(this is a guest post from Tenox)
I had a really bad weekend associated with floppy drive failures. Either all my floppy disks or all my drives decided to jump the ship. Nothing worked! Worse, I could not buy any “new” floppy disk anywhere. Office Depot still stocks floppies but not in stores and you have to order online and wait. Neither Halted nor Weirdstuff had them as well. Seriously?
A major disaster! Something had to be done to make it future proof. So I went to research floppy drive replacement solutions. And this is what I found. There are several Floppy Disk Emulators on the market.
Here is the list and a little bit of research on every one of them. They do have major differences to be aware of.
- EMUFDD – The first one I found. Italian made, intended to be used in industrial machinery. The device is extremely compatible, customizable, feature rich and according to the company, individually installed in each deployment. I bears a lot of interesting features such as Network option. Apart from the high price the device is not intended to be used by hobbyists.
- Gotek – This one is by an Indian company. Very cheap and you can find it everywhere. It costs about $25 on eBay including shipment. However a major warning: they work by dividing the SD card in to 100 partitions, each size of a single floppy disk and multiplexing them to emulate a floppy disk. Because the partitions are formated with FAT12 the device is not usable for anything else than MS-DOS and Windows. Apparently revision F is capable of storing a single “bootable” or non-MS-DOS disk image. Also they have separate models for 720k, 1.2MB and 1.44MB. There is a whole army of Gotek clones.
- IPCAS – This is another clone of Gotek, however worth separate mention and a warning, it costs $300 – ouch!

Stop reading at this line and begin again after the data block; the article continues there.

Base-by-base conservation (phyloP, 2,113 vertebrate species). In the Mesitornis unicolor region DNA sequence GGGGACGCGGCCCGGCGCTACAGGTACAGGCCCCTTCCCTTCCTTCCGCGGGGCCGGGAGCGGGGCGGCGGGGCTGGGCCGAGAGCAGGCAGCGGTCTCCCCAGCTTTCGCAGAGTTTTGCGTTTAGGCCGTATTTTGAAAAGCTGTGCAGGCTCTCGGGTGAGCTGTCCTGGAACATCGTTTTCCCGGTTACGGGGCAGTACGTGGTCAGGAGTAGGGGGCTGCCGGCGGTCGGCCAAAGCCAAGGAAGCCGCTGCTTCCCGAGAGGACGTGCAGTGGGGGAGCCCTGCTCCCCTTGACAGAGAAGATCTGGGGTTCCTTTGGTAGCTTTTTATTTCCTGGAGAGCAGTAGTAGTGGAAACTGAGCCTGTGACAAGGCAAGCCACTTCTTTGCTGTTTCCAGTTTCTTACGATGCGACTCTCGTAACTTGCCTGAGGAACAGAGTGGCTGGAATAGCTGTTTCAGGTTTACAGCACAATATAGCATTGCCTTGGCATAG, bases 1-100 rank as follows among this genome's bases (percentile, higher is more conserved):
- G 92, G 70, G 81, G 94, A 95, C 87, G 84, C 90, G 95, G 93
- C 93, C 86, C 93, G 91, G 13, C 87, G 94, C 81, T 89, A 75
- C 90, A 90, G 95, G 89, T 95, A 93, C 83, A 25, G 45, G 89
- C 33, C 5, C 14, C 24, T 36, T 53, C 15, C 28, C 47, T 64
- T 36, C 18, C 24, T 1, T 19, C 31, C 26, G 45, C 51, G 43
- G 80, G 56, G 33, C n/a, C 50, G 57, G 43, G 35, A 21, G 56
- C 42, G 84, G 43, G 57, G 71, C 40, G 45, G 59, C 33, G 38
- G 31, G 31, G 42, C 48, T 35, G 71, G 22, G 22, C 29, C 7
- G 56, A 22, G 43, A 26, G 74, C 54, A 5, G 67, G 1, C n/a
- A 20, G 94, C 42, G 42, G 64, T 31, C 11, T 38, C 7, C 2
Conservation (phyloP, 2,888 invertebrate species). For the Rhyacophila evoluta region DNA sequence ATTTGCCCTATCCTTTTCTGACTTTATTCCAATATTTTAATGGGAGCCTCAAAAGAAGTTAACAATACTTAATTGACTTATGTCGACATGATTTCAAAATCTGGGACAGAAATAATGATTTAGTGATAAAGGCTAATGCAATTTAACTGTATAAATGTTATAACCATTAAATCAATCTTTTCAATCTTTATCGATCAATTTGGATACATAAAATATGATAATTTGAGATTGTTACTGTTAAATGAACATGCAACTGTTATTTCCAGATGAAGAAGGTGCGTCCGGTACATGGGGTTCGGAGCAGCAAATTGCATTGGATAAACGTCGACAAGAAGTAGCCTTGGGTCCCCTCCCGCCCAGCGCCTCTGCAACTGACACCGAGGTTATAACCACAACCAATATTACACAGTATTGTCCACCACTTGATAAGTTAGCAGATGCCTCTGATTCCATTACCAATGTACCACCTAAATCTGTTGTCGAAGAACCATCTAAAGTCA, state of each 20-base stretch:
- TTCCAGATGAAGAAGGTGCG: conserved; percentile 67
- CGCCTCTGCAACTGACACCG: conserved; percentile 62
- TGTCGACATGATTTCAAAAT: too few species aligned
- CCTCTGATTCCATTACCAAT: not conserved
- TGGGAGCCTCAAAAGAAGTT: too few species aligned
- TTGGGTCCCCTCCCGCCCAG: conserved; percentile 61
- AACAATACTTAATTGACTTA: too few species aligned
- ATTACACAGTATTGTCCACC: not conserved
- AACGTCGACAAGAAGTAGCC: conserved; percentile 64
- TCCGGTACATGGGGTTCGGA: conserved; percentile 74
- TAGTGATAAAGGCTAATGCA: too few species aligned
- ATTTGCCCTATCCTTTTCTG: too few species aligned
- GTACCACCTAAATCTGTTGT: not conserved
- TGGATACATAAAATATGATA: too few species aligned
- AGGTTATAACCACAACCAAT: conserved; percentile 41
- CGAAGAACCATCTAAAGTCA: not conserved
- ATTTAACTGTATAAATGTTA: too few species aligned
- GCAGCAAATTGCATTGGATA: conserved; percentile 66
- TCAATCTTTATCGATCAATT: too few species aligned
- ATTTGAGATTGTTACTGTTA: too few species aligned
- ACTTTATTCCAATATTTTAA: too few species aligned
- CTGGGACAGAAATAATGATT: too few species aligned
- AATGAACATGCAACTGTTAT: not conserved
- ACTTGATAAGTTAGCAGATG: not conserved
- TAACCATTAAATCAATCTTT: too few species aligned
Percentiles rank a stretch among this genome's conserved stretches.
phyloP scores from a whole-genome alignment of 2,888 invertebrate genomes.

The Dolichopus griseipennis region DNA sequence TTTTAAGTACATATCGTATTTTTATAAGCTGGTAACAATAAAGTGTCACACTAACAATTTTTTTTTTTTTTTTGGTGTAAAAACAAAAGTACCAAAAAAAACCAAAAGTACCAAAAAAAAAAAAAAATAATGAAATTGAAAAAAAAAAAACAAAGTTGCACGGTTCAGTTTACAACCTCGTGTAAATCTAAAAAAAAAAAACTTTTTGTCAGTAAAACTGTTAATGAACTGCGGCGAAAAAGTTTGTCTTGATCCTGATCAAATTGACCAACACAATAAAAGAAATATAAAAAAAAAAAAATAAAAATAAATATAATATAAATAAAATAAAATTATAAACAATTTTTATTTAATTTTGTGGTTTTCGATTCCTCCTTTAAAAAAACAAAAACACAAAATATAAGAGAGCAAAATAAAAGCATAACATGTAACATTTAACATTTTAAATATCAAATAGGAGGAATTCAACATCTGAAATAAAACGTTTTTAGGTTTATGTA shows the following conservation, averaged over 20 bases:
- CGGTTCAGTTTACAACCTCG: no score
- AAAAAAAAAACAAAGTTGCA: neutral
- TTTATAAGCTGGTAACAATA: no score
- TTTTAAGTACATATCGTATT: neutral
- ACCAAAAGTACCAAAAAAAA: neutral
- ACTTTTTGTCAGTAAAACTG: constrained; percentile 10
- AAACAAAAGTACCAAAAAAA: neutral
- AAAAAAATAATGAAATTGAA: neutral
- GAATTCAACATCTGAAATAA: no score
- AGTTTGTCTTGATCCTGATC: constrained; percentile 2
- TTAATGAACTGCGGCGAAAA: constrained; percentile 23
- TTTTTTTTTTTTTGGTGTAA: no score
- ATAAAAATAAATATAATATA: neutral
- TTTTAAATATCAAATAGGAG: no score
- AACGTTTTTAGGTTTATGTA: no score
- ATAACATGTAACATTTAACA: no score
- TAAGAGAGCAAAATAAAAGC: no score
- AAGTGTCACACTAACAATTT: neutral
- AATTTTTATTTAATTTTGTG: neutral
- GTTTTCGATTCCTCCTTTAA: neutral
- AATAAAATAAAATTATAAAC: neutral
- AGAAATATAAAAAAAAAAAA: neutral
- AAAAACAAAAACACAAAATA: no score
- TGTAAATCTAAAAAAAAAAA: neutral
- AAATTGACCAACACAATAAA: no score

- HxC – this one was found by claunia. As with most French stuff bit confusing because it has several web sites (one two three). The devices are manufactured in Poland by Lotharek. The price is around $150 and you can buy it on eBay. Feature wise may be the best of all, it definitely supports all the non-PC platforms and even very weird formats. The software naively supports conversion from the notorious IMD and TD0. For some people it will be appealing the HxC is an open source project and you can build it yourself. Certainly it helps to ensure longevity in case of the vendor going out of business. Definitely a winner here.
- HxC USB Version – This is interesting variant that instead of SD card uses a wired USB connection to a host machine. The main drawback is that it is read only. However you can’t beat it’s $70 price. For this I could probably refit few of my machines and use it for boot only.
- FlexiDrive – Made in Argentina. The manufacturer claims to support all floppy disk formats including 8″ disks. SD card or USB based. They are made for industrial machinery and customized firmware for different applications. Cost $385.
- DTX200 – from Datex a French company. These are also made for industrial machinery. They maintain a large database of emulated floppy drive types. Interestingly they have video of MicroVAX using their emulator, certainly interesting from retrocomputing point of view! They also make MFM 2 CF hard disk emulator. The price is $495.
I have ordered two units for testing: HxC, SD revision F from eBay and Gotek Rev F from the manufacturer. I guess testing of the units will be subject of part 2 of this post. I’m planning to try to install some of the weirdest operating systems with wildest disk formats.
Also as a final note, for more modern computers with USB support there are some more mainstream options. I have used following two professionally:
- Floppy Emulator in Pendrive / USB Stick. The best success I had so far was zMate pen drive from DaneElec which registers as a floppy drive with the system in addition to regular removable disks. I used it several times for booting, loading Windows storage drivers or saving BIOS diagnostic logs from servers without FDD.
- Lantronix Spider, which allows you to mount a virtual floppy disk or cdrom image from the viewer machine or SMB share, just as you would using VMware or VirtualBox. Pretty cool.